Example 2. Employer B offers its employees an HDHP with a $1,500 deductible for self-only coverage. Employer B has collectively bargained and non-collectively bargained employees. The collectively bargained employees are covered by a collective bargaining agreement under which health benefits were bargained in good faith. In the 2007 calendar year and in accordance with the terms of the collective bargaining agreement, Employer B contributes to the HSAs of all eligible collectively bargained employees. Employer B does not contribute to the HSAs of the non-collectively bargained employees. Employer B’s contributions to the HSAs of collectively bargained employees are not subject to the comparability rules because the comparability rules do not apply to collectively bargained employees. Accordingly, Employer B’s failure to contribute to the HSAs of the non-collectively bargained employees does not violate the comparability rules.

Example 3. Employer C has two units of collectively bargained employees — unit Q and unit R — each covered by a collective bargaining agreement under which health benefits were bargained in good faith. In the 2007 calendar year and in accordance with the terms of the collective bargaining agreement, Employer C contributes to the HSAs of all eligible collectively bargained employees in unit Q. In accordance with the terms of the collective bargaining agreement, Employer C makes no HSA contributions for collectively bargained employees in unit R. Employer C’s contributions to the HSAs of collectively bargained employees are not subject to the comparability rules because the comparability rules do not apply to collectively bargained employees.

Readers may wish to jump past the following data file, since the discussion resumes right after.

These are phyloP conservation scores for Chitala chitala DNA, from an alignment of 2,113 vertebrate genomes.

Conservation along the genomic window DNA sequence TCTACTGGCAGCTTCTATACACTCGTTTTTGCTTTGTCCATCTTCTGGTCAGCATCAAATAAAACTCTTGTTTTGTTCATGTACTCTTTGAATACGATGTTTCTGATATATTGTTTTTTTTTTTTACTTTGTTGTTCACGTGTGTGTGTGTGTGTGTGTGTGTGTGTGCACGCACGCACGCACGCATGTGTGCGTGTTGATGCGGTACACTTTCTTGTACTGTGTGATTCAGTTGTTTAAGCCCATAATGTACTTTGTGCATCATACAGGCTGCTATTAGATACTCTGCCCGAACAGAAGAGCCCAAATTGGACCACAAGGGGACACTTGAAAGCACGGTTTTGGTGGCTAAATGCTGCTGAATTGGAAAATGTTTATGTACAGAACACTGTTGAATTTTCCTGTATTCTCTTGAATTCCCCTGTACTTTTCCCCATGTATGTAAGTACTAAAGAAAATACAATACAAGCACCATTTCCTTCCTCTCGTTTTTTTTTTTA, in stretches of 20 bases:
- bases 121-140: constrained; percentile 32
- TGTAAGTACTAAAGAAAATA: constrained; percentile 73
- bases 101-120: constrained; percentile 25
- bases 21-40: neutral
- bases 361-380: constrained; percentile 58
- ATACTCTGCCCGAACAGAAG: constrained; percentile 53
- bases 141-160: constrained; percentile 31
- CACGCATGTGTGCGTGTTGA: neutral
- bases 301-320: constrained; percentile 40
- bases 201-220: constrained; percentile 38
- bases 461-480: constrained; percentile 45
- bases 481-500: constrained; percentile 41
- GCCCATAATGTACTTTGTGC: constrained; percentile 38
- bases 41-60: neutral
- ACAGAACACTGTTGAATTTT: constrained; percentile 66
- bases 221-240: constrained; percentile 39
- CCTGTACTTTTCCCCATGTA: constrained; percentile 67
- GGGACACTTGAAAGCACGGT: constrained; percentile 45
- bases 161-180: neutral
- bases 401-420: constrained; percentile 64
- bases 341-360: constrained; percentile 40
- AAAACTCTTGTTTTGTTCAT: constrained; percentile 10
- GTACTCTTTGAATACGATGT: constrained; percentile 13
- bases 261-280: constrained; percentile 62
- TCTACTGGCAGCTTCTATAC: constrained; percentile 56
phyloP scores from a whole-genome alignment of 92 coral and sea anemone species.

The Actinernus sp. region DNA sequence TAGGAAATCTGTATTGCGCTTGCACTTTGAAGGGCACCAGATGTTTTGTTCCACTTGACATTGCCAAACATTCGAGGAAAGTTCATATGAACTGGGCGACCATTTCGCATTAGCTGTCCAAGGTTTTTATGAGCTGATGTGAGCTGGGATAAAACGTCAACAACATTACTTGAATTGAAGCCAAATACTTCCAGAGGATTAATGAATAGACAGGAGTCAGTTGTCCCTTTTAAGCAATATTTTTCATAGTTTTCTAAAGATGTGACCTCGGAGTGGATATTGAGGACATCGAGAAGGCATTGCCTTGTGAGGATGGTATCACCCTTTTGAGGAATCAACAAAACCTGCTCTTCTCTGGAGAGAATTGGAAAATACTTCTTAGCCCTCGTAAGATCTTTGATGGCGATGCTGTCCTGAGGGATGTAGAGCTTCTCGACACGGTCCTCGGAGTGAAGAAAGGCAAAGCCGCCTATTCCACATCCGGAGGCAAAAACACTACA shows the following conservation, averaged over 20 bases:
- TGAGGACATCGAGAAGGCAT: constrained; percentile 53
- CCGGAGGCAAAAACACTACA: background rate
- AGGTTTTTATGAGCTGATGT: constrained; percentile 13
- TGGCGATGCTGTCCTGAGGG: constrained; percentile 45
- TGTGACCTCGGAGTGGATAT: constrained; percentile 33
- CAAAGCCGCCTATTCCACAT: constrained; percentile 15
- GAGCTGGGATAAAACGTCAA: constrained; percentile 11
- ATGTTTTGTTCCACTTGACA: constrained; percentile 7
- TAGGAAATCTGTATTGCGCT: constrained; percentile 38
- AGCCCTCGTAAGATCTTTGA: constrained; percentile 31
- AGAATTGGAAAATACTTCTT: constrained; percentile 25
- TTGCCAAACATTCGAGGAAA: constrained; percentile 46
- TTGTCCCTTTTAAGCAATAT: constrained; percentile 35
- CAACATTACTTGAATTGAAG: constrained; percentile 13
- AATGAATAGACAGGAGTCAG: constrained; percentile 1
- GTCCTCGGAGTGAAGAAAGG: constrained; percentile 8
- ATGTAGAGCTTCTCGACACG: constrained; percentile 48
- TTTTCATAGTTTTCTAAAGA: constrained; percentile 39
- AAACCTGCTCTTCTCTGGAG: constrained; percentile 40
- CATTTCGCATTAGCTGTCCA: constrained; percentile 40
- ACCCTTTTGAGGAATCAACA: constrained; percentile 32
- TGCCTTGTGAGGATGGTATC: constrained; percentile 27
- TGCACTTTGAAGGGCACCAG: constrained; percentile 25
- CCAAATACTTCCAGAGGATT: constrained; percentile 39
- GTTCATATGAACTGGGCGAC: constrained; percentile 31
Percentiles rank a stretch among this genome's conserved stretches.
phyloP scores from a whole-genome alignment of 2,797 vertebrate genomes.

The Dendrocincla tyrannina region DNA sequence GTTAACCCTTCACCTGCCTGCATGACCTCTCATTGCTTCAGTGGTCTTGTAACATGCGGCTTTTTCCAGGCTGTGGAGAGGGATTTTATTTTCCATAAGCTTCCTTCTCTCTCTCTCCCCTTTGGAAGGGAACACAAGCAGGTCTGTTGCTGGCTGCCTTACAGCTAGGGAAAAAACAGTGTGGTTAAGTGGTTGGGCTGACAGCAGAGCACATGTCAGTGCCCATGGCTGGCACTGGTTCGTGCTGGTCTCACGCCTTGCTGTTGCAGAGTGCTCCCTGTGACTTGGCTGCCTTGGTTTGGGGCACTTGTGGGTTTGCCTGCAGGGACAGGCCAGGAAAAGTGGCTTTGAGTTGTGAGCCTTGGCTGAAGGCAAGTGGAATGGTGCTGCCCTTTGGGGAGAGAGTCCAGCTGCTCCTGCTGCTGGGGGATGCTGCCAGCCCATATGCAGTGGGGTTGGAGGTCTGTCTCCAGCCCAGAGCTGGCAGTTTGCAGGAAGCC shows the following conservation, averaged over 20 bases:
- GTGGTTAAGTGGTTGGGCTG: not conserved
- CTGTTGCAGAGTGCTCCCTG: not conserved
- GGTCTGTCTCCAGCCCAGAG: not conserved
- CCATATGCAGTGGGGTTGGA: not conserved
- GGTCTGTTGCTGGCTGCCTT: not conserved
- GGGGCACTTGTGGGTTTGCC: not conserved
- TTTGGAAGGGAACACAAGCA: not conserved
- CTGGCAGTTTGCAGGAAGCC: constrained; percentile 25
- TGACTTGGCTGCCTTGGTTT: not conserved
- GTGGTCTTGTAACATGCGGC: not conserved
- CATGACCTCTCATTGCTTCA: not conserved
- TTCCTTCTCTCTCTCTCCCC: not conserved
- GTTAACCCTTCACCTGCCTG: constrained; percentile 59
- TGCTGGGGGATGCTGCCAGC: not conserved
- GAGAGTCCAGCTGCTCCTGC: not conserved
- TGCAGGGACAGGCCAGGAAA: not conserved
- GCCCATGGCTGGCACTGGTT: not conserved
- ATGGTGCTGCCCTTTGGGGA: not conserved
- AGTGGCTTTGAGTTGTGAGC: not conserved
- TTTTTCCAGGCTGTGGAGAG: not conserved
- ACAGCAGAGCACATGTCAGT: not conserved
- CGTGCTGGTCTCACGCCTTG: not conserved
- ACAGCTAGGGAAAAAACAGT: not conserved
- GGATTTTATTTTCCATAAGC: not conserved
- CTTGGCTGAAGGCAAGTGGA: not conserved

Example 4. Employer D has a unit of collectively bargained employees that are covered by a collective bargaining agreement under which health benefits were bargained in good faith. In accordance with the terms of the collective bargaining agreement, Employer D contributes an amount equal to a specified number of cents per hour for each hour worked to the HSAs of all eligible collectively bargained employees. Employer D’s contributions to the HSAs of collectively bargained employees are not subject to the comparability rules because the comparability rules do not apply to collectively bargained employees.

Q-7: Is an employer permitted to make comparable contributions only to the HSAs of comparable participating employees who have coverage under the employer’s HDHP?

A-7: (a) Employer-provided HDHP coverage. If during a calendar year, an employer contributes to the HSA of any employee who is an eligible individual covered under an HDHP provided by the employer, the employer is required to make comparable contributions to the HSAs of all comparable participating employees with coverage under any HDHP provided by the employer. An employer that contributes only to the HSAs of employees who are eligible individuals with coverage under the employer’s HDHP is not required to make comparable contributions to HSAs of employees who are eligible individuals but are not covered under the employer’s HDHP.